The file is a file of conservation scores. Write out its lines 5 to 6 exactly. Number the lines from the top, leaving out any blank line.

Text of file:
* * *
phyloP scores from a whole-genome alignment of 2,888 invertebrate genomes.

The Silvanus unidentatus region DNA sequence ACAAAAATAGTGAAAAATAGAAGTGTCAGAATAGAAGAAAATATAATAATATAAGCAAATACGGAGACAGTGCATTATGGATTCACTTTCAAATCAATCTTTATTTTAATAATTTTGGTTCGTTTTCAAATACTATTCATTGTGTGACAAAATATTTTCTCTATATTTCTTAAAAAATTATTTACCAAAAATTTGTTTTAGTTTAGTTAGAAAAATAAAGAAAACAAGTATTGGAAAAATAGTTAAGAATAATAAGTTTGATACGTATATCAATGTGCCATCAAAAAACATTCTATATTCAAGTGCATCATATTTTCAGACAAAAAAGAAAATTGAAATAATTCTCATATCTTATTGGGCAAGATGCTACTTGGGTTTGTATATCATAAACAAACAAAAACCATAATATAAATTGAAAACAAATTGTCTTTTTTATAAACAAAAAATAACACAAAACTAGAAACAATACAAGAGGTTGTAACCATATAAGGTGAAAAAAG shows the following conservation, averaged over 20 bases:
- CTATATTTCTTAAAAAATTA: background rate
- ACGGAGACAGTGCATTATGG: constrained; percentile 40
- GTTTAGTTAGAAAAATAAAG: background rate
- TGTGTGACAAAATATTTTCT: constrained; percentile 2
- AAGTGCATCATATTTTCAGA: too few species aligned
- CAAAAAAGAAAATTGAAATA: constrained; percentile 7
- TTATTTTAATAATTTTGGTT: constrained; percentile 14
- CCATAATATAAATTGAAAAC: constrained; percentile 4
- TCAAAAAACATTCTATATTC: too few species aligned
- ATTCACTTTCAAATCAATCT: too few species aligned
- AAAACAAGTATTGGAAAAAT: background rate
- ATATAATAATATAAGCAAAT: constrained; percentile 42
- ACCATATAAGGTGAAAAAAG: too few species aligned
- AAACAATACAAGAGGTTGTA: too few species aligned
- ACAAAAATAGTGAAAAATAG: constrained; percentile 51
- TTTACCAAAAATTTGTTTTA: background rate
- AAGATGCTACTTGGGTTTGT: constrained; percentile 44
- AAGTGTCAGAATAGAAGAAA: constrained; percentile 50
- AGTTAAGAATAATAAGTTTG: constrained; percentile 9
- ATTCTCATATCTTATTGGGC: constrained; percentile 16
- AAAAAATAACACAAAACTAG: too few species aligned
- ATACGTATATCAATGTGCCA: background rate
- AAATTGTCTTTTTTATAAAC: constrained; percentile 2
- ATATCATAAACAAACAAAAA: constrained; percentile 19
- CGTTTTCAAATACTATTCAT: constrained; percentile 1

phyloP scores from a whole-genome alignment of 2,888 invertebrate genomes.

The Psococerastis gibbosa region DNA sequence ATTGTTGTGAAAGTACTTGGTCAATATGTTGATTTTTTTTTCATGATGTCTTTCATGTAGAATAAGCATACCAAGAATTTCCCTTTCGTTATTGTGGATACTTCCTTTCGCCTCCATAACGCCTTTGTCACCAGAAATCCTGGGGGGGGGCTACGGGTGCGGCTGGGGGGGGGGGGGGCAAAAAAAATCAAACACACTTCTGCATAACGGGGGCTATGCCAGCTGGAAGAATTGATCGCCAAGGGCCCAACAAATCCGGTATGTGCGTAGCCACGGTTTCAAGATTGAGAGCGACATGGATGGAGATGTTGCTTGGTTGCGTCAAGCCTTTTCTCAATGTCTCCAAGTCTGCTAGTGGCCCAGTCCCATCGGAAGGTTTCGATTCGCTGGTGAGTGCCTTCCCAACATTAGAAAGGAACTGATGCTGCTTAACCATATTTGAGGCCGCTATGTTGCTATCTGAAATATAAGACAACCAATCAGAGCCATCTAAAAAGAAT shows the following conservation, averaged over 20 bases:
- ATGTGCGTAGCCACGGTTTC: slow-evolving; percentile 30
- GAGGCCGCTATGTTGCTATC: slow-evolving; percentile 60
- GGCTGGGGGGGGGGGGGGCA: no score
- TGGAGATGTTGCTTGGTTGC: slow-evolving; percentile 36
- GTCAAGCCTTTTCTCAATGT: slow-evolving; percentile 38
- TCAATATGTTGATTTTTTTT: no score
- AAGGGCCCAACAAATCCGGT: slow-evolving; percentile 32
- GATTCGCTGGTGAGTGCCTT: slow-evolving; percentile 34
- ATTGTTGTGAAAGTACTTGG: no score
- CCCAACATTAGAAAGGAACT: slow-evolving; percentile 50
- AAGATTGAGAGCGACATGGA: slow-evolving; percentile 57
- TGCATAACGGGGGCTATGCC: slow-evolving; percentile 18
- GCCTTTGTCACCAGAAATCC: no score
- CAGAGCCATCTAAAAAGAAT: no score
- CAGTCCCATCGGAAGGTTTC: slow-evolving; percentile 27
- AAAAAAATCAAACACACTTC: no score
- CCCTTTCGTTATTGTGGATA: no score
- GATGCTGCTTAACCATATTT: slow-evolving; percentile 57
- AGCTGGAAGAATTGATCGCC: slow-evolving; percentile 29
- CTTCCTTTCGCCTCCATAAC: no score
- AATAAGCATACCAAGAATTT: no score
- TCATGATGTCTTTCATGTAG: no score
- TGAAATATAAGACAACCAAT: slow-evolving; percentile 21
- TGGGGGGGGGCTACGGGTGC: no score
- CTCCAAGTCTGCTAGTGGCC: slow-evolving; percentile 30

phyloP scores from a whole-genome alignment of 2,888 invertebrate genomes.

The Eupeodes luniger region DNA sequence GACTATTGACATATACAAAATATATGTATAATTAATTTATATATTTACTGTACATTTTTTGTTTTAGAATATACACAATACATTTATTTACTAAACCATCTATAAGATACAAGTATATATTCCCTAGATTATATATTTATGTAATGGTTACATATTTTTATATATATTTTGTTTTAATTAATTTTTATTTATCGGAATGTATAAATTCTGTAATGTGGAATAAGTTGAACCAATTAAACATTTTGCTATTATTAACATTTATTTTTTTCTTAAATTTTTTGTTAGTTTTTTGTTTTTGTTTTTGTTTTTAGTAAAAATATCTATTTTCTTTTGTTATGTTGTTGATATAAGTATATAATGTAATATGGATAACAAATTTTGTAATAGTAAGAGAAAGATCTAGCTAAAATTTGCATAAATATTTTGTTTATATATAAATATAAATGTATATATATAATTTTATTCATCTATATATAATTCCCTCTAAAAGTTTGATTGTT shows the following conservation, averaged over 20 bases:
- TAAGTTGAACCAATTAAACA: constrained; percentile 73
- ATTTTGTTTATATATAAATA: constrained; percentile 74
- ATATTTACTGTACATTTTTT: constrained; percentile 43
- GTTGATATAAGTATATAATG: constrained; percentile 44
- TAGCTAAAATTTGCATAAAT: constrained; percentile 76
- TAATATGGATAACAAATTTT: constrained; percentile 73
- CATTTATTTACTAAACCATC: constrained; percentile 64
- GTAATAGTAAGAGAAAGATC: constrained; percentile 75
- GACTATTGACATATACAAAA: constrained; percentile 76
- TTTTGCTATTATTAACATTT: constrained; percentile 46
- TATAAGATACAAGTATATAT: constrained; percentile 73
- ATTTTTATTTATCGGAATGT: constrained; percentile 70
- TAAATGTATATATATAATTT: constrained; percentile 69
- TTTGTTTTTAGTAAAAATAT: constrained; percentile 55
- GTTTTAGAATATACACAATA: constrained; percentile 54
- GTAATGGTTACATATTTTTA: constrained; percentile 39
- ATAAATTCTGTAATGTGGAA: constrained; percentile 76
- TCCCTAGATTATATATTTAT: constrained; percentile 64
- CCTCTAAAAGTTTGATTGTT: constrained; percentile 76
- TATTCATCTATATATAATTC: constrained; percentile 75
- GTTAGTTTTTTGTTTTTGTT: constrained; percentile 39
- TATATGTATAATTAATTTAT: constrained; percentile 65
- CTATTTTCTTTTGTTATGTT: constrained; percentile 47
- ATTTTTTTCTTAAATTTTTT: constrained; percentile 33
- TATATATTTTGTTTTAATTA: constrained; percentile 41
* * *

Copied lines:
- GTTTAGTTAGAAAAATAAAG: background rate
- TGTGTGACAAAATATTTTCT: constrained; percentile 2